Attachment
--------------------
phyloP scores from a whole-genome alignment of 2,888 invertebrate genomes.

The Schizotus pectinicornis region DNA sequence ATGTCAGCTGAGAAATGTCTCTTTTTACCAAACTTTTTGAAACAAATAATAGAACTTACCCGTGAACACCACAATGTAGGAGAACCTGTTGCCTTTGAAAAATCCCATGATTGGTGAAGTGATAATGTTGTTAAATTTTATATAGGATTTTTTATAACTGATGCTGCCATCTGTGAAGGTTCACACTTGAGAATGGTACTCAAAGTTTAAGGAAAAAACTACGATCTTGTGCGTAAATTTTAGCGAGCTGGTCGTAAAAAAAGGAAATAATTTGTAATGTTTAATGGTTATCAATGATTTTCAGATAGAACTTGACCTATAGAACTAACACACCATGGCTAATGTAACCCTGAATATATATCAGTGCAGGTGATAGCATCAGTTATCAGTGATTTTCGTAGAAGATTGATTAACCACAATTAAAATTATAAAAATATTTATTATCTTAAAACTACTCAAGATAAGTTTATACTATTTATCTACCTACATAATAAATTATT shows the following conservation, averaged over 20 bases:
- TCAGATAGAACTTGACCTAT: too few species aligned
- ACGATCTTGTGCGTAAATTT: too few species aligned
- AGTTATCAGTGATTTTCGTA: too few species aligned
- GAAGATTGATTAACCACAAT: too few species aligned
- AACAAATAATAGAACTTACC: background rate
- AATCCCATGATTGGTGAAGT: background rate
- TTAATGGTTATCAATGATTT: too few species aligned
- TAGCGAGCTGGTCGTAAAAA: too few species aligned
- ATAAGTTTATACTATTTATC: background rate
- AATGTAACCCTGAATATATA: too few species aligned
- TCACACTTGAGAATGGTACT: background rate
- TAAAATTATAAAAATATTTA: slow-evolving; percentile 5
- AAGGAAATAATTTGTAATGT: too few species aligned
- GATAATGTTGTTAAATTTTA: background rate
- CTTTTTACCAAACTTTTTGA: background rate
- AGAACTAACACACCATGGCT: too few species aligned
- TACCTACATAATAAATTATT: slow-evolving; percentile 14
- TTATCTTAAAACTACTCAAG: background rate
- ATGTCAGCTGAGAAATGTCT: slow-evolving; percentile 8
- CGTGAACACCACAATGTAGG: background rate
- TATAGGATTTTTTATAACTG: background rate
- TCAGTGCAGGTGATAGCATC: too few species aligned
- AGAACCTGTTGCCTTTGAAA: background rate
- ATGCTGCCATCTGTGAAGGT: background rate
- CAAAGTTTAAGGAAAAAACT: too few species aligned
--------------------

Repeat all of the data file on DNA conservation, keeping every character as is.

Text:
phyloP scores from a whole-genome alignment of 2,888 invertebrate genomes.

The Schizotus pectinicornis region DNA sequence ATGTCAGCTGAGAAATGTCTCTTTTTACCAAACTTTTTGAAACAAATAATAGAACTTACCCGTGAACACCACAATGTAGGAGAACCTGTTGCCTTTGAAAAATCCCATGATTGGTGAAGTGATAATGTTGTTAAATTTTATATAGGATTTTTTATAACTGATGCTGCCATCTGTGAAGGTTCACACTTGAGAATGGTACTCAAAGTTTAAGGAAAAAACTACGATCTTGTGCGTAAATTTTAGCGAGCTGGTCGTAAAAAAAGGAAATAATTTGTAATGTTTAATGGTTATCAATGATTTTCAGATAGAACTTGACCTATAGAACTAACACACCATGGCTAATGTAACCCTGAATATATATCAGTGCAGGTGATAGCATCAGTTATCAGTGATTTTCGTAGAAGATTGATTAACCACAATTAAAATTATAAAAATATTTATTATCTTAAAACTACTCAAGATAAGTTTATACTATTTATCTACCTACATAATAAATTATT shows the following conservation, averaged over 20 bases:
- TCAGATAGAACTTGACCTAT: too few species aligned
- ACGATCTTGTGCGTAAATTT: too few species aligned
- AGTTATCAGTGATTTTCGTA: too few species aligned
- GAAGATTGATTAACCACAAT: too few species aligned
- AACAAATAATAGAACTTACC: background rate
- AATCCCATGATTGGTGAAGT: background rate
- TTAATGGTTATCAATGATTT: too few species aligned
- TAGCGAGCTGGTCGTAAAAA: too few species aligned
- ATAAGTTTATACTATTTATC: background rate
- AATGTAACCCTGAATATATA: too few species aligned
- TCACACTTGAGAATGGTACT: background rate
- TAAAATTATAAAAATATTTA: slow-evolving; percentile 5
- AAGGAAATAATTTGTAATGT: too few species aligned
- GATAATGTTGTTAAATTTTA: background rate
- CTTTTTACCAAACTTTTTGA: background rate
- AGAACTAACACACCATGGCT: too few species aligned
- TACCTACATAATAAATTATT: slow-evolving; percentile 14
- TTATCTTAAAACTACTCAAG: background rate
- ATGTCAGCTGAGAAATGTCT: slow-evolving; percentile 8
- CGTGAACACCACAATGTAGG: background rate
- TATAGGATTTTTTATAACTG: background rate
- TCAGTGCAGGTGATAGCATC: too few species aligned
- AGAACCTGTTGCCTTTGAAA: background rate
- ATGCTGCCATCTGTGAAGGT: background rate
- CAAAGTTTAAGGAAAAAACT: too few species aligned